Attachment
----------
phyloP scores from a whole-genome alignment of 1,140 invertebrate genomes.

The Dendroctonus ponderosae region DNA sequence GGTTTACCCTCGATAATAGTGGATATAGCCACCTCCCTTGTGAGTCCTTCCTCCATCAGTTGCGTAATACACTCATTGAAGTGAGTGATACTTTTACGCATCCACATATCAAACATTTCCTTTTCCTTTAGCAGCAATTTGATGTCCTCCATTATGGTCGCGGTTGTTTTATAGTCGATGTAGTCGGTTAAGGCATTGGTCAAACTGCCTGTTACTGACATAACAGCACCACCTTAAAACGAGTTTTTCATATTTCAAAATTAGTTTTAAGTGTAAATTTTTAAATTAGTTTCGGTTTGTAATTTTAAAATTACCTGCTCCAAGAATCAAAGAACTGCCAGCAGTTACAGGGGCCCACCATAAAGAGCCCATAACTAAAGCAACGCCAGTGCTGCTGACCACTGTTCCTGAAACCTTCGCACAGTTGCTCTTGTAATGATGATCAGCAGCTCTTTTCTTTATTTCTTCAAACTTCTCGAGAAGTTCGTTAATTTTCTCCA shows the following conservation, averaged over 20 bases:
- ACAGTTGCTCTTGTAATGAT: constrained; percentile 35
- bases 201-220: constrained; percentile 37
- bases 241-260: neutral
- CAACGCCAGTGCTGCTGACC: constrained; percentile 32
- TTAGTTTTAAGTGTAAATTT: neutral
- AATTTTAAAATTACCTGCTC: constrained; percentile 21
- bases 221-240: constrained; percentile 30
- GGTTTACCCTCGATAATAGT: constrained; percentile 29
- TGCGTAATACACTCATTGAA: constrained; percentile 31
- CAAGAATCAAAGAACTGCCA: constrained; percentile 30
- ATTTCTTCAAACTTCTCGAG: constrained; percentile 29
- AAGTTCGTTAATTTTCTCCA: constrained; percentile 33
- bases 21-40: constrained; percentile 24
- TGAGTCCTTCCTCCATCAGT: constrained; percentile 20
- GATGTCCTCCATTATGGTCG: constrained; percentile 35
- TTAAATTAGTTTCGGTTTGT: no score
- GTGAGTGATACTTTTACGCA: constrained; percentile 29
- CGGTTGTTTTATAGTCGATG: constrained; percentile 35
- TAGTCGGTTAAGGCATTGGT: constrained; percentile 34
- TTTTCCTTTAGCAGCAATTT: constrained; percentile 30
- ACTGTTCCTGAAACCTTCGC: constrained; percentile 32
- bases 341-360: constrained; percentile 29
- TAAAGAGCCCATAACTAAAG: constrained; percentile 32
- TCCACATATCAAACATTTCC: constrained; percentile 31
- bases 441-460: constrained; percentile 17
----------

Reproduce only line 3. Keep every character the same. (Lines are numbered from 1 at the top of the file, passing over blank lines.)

- ACAGTTGCTCTTGTAATGAT: constrained; percentile 35